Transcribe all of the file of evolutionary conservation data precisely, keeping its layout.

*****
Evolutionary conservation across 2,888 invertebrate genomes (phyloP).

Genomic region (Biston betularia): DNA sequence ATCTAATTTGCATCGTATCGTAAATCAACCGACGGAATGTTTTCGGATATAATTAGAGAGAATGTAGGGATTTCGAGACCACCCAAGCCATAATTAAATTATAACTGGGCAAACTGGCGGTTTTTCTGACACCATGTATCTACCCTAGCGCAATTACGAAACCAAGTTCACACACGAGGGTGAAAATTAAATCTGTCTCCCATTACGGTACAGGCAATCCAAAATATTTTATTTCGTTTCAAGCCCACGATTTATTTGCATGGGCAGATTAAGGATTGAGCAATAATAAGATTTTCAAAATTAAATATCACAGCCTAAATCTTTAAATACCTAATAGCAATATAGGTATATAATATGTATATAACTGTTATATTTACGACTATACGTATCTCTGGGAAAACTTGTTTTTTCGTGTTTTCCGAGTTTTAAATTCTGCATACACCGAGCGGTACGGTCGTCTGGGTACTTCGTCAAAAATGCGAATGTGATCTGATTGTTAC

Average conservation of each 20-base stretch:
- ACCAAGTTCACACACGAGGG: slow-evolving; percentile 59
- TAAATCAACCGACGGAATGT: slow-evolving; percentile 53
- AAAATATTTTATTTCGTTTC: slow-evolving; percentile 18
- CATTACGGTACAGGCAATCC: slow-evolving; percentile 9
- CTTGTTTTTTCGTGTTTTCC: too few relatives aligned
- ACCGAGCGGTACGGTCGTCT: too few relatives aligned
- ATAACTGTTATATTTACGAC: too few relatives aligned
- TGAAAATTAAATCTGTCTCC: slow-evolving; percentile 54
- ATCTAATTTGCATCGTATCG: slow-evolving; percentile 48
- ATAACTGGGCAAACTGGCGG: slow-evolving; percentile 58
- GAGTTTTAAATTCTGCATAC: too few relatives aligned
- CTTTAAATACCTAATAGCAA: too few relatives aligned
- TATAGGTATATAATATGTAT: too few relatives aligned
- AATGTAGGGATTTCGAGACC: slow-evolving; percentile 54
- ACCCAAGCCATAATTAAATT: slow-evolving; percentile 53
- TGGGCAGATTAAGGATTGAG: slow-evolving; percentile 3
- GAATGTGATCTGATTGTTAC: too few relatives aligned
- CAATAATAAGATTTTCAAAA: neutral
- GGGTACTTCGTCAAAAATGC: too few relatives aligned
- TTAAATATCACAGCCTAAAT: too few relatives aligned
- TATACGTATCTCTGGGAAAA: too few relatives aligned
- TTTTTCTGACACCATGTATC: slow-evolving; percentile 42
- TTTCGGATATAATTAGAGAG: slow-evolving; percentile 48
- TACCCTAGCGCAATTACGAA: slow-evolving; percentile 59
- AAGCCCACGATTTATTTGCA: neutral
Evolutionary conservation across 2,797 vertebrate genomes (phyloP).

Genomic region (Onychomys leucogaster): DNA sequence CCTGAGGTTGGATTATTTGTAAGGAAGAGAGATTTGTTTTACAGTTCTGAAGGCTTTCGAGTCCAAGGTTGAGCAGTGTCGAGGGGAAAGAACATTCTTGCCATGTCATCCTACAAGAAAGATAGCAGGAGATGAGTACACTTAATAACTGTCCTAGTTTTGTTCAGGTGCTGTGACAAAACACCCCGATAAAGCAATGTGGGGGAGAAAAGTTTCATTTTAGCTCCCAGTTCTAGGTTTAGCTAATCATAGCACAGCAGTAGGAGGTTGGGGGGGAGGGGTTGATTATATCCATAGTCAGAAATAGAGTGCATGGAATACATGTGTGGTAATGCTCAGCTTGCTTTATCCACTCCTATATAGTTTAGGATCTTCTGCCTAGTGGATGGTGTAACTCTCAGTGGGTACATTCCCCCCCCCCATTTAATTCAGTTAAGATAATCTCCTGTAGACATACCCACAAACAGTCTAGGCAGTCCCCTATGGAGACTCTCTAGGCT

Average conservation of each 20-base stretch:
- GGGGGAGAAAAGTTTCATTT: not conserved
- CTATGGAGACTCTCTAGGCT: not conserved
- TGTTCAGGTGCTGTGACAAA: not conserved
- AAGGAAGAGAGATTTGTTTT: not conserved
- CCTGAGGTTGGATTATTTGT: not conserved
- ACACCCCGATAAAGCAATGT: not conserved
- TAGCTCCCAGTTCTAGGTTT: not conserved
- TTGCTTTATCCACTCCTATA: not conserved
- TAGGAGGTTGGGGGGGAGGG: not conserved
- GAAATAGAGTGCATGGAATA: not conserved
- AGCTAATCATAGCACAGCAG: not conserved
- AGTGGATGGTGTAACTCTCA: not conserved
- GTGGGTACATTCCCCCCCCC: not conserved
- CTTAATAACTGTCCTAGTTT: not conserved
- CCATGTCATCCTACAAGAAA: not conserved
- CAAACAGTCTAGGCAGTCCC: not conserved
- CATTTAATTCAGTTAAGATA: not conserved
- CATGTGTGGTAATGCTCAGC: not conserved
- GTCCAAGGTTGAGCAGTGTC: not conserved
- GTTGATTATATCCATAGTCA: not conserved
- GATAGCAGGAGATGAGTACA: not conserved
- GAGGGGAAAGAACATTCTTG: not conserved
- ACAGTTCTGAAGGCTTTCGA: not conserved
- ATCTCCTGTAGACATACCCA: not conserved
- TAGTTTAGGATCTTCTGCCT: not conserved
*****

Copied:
Evolutionary conservation across 2,888 invertebrate genomes (phyloP).

Genomic region (Biston betularia): DNA sequence ATCTAATTTGCATCGTATCGTAAATCAACCGACGGAATGTTTTCGGATATAATTAGAGAGAATGTAGGGATTTCGAGACCACCCAAGCCATAATTAAATTATAACTGGGCAAACTGGCGGTTTTTCTGACACCATGTATCTACCCTAGCGCAATTACGAAACCAAGTTCACACACGAGGGTGAAAATTAAATCTGTCTCCCATTACGGTACAGGCAATCCAAAATATTTTATTTCGTTTCAAGCCCACGATTTATTTGCATGGGCAGATTAAGGATTGAGCAATAATAAGATTTTCAAAATTAAATATCACAGCCTAAATCTTTAAATACCTAATAGCAATATAGGTATATAATATGTATATAACTGTTATATTTACGACTATACGTATCTCTGGGAAAACTTGTTTTTTCGTGTTTTCCGAGTTTTAAATTCTGCATACACCGAGCGGTACGGTCGTCTGGGTACTTCGTCAAAAATGCGAATGTGATCTGATTGTTAC

Average conservation of each 20-base stretch:
- ACCAAGTTCACACACGAGGG: slow-evolving; percentile 59
- TAAATCAACCGACGGAATGT: slow-evolving; percentile 53
- AAAATATTTTATTTCGTTTC: slow-evolving; percentile 18
- CATTACGGTACAGGCAATCC: slow-evolving; percentile 9
- CTTGTTTTTTCGTGTTTTCC: too few relatives aligned
- ACCGAGCGGTACGGTCGTCT: too few relatives aligned
- ATAACTGTTATATTTACGAC: too few relatives aligned
- TGAAAATTAAATCTGTCTCC: slow-evolving; percentile 54
- ATCTAATTTGCATCGTATCG: slow-evolving; percentile 48
- ATAACTGGGCAAACTGGCGG: slow-evolving; percentile 58
- GAGTTTTAAATTCTGCATAC: too few relatives aligned
- CTTTAAATACCTAATAGCAA: too few relatives aligned
- TATAGGTATATAATATGTAT: too few relatives aligned
- AATGTAGGGATTTCGAGACC: slow-evolving; percentile 54
- ACCCAAGCCATAATTAAATT: slow-evolving; percentile 53
- TGGGCAGATTAAGGATTGAG: slow-evolving; percentile 3
- GAATGTGATCTGATTGTTAC: too few relatives aligned
- CAATAATAAGATTTTCAAAA: neutral
- GGGTACTTCGTCAAAAATGC: too few relatives aligned
- TTAAATATCACAGCCTAAAT: too few relatives aligned
- TATACGTATCTCTGGGAAAA: too few relatives aligned
- TTTTTCTGACACCATGTATC: slow-evolving; percentile 42
- TTTCGGATATAATTAGAGAG: slow-evolving; percentile 48
- TACCCTAGCGCAATTACGAA: slow-evolving; percentile 59
- AAGCCCACGATTTATTTGCA: neutral
Evolutionary conservation across 2,797 vertebrate genomes (phyloP).

Genomic region (Onychomys leucogaster): DNA sequence CCTGAGGTTGGATTATTTGTAAGGAAGAGAGATTTGTTTTACAGTTCTGAAGGCTTTCGAGTCCAAGGTTGAGCAGTGTCGAGGGGAAAGAACATTCTTGCCATGTCATCCTACAAGAAAGATAGCAGGAGATGAGTACACTTAATAACTGTCCTAGTTTTGTTCAGGTGCTGTGACAAAACACCCCGATAAAGCAATGTGGGGGAGAAAAGTTTCATTTTAGCTCCCAGTTCTAGGTTTAGCTAATCATAGCACAGCAGTAGGAGGTTGGGGGGGAGGGGTTGATTATATCCATAGTCAGAAATAGAGTGCATGGAATACATGTGTGGTAATGCTCAGCTTGCTTTATCCACTCCTATATAGTTTAGGATCTTCTGCCTAGTGGATGGTGTAACTCTCAGTGGGTACATTCCCCCCCCCCATTTAATTCAGTTAAGATAATCTCCTGTAGACATACCCACAAACAGTCTAGGCAGTCCCCTATGGAGACTCTCTAGGCT

Average conservation of each 20-base stretch:
- GGGGGAGAAAAGTTTCATTT: not conserved
- CTATGGAGACTCTCTAGGCT: not conserved
- TGTTCAGGTGCTGTGACAAA: not conserved
- AAGGAAGAGAGATTTGTTTT: not conserved
- CCTGAGGTTGGATTATTTGT: not conserved
- ACACCCCGATAAAGCAATGT: not conserved
- TAGCTCCCAGTTCTAGGTTT: not conserved
- TTGCTTTATCCACTCCTATA: not conserved
- TAGGAGGTTGGGGGGGAGGG: not conserved
- GAAATAGAGTGCATGGAATA: not conserved
- AGCTAATCATAGCACAGCAG: not conserved
- AGTGGATGGTGTAACTCTCA: not conserved
- GTGGGTACATTCCCCCCCCC: not conserved
- CTTAATAACTGTCCTAGTTT: not conserved
- CCATGTCATCCTACAAGAAA: not conserved
- CAAACAGTCTAGGCAGTCCC: not conserved
- CATTTAATTCAGTTAAGATA: not conserved
- CATGTGTGGTAATGCTCAGC: not conserved
- GTCCAAGGTTGAGCAGTGTC: not conserved
- GTTGATTATATCCATAGTCA: not conserved
- GATAGCAGGAGATGAGTACA: not conserved
- GAGGGGAAAGAACATTCTTG: not conserved
- ACAGTTCTGAAGGCTTTCGA: not conserved
- ATCTCCTGTAGACATACCCA: not conserved
- TAGTTTAGGATCTTCTGCCT: not conserved